Chiew, Dominic Kia Seng
The Perception of Investors on Socially Responsible Investment: International Evidence.
[Dissertation (University of Nottingham only)]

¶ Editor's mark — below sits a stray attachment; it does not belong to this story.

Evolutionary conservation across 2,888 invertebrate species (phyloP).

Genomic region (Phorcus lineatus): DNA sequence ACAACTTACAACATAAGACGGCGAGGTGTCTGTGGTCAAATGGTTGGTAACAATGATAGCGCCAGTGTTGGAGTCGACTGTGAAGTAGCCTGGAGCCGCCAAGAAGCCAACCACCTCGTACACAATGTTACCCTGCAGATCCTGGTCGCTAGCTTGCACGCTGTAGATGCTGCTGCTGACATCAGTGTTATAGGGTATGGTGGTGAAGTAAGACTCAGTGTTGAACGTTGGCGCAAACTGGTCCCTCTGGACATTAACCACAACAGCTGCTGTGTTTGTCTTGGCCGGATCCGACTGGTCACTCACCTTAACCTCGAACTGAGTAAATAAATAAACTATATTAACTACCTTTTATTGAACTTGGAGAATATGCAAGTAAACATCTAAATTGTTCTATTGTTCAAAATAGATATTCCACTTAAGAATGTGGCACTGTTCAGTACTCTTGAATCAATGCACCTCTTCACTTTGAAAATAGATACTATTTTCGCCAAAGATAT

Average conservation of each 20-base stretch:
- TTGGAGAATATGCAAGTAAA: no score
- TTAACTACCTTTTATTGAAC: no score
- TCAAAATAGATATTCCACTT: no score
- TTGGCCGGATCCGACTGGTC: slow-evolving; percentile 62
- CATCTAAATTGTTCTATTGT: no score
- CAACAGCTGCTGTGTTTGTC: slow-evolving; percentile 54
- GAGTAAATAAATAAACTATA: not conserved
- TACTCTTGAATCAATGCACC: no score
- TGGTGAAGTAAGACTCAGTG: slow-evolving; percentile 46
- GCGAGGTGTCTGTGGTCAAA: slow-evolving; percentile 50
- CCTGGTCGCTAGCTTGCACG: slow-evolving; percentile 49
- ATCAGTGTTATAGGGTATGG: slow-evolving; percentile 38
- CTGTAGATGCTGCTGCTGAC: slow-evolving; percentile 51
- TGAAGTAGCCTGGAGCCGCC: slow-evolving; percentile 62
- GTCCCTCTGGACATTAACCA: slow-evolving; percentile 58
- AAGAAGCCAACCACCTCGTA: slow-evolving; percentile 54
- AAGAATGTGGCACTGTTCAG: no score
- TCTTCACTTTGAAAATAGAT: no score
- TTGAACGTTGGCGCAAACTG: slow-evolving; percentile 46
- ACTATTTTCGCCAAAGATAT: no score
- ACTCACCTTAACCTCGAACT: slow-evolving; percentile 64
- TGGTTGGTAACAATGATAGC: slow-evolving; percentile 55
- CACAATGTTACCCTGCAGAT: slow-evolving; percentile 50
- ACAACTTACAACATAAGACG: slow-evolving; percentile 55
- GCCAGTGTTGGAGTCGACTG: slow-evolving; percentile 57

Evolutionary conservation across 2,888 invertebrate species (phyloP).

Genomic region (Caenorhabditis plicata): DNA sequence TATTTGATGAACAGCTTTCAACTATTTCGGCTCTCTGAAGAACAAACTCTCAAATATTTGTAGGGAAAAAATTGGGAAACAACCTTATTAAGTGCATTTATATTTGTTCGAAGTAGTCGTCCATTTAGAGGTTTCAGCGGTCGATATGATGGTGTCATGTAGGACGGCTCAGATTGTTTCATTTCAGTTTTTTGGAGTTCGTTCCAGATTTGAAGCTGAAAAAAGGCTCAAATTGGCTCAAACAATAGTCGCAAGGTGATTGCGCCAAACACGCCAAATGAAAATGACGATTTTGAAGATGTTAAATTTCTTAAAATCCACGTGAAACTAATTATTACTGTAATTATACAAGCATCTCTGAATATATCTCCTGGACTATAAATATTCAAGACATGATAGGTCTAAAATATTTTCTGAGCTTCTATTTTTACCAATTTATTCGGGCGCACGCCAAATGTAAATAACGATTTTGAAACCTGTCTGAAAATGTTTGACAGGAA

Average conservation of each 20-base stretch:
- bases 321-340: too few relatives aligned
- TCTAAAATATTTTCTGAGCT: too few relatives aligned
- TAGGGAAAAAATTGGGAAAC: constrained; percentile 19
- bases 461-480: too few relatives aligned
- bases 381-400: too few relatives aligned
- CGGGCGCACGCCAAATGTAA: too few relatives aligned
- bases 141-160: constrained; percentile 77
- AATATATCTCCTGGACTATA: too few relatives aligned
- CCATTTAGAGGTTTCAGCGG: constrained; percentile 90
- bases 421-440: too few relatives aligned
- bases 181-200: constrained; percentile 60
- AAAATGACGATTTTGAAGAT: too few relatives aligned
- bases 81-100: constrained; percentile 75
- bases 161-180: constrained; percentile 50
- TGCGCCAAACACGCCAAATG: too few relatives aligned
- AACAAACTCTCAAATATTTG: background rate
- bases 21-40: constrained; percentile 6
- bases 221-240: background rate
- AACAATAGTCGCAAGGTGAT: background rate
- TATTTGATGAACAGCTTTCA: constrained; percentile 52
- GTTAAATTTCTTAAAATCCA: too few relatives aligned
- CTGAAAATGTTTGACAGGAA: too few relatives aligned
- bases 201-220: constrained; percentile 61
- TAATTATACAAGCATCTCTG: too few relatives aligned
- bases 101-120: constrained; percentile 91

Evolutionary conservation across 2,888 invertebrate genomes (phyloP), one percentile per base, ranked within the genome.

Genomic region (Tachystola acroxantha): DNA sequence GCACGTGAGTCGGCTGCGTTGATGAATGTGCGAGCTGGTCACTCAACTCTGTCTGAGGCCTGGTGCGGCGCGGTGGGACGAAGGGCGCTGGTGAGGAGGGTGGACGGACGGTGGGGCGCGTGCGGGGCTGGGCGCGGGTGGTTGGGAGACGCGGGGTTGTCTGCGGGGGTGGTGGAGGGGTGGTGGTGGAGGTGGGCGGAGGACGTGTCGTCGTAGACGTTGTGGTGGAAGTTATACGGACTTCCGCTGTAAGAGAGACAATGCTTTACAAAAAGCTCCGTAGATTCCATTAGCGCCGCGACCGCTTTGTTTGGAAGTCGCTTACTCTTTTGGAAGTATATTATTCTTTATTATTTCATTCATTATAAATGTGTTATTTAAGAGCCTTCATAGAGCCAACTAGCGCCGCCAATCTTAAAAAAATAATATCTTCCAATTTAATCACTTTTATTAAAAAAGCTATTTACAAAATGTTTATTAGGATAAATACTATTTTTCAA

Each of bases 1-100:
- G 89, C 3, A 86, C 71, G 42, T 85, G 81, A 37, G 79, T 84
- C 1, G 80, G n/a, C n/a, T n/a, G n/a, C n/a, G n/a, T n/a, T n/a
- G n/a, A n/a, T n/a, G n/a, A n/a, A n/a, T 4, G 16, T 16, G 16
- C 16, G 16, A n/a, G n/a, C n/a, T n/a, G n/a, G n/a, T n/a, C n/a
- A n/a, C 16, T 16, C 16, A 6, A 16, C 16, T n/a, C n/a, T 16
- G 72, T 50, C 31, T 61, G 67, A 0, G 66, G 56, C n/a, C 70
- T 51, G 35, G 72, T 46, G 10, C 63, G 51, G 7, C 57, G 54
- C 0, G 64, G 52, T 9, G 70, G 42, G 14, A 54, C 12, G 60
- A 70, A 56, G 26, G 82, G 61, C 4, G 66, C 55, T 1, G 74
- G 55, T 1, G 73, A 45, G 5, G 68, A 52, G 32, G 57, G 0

It is quite impossible to deny the growing importance of socially responsible investing (SRI) since its introduction in the early 1990s (Robson and Wakefield, 2007), when little attention was paid to this subject within the business ethics community as an alternative outlet to the existing conventional investment philosophy (Sparkes, 2001). The increasing use of Socially Responsible Investment (SRI) in the financial markets has become more apparent today. Organization have included many other methods to improve earnings and improve methods business is done. The use of corporate social responsibility (CSR) and SRI have gain great amount of interest in corporate and education institutions. The inception of SRI in the 1990s has triggered numerous researches into alternative investment philosophies. SRI, which builds upon its ecological beginning and religious roots, has influenced the perceptions, preferences and choices of investors and fund management institutions. This, in turn, has altered their financial asset selection strategies to either hold SRI funds in its entirety or to include some SRI funds into their investment portfolios. The objective of this study is to identify and compare the divergent perceptions on SRI across demographic factors (such as education, income, gender and internet access) in influencing the perception of ordinary investors and socially responsible investors across demographic level and towards the corporate social responsibility (CSR) position held by the companies. Besides that, how businesses function hinges on the legal environment it operates in. As such, this study will also look at how legal traditions of countries will influence the perception of general investors and socially responsible investors towards the CSR position held by the companies. The collective data on individual SRI investors are not readily available. This study uses a questionnaire, which consist of a list of questions asking respondent, developed by GlobeScan. The reason GlobeScan Ltd is used due to its reputation and extensive source of survey information available on SRI. GlobeScan Ltd had first published this survey during the Environics Millennium Poll in 2000. In each consecutive year thereafter, the survey samples a wide coverage of around 1000 respondents in each of a wide selection of countries around the world. A survey was done from 20 countries on 2003. There are 20993 observations from 20 different countries. From the findings in this study, it is found that a company social environment performance is generally not as important as financial performance in terms of education level and income level and internet access is rejected. Gender type has rather mixed views and is significant for all investors but not for SRI investors. Similarly, the legal traditions there are mixed in views that a company’s social and environmental performance is not as important as its financial performance. On the response for socially responsible companies are more profitable than socially irresponsible companies, education level and internet access is significant while income level is mixed in responses and gender type is rather neutral in differences. Legal tradition have mixed view on the idea that socially responsible are more profitable that socially irresponsible companies. Furthermore, for the question that companies should to be more responsible to their shareholder than the broader society, education level, income level and internet access matters while gender type and legal tradition have mixed views. Finally, on the basis that to trust the accuracy of the financial statement of companies, education level, income level and gender type does not matter while internet access views in not significant for SRI but weak for all investors. Subsequently legal traditions have mixed views.
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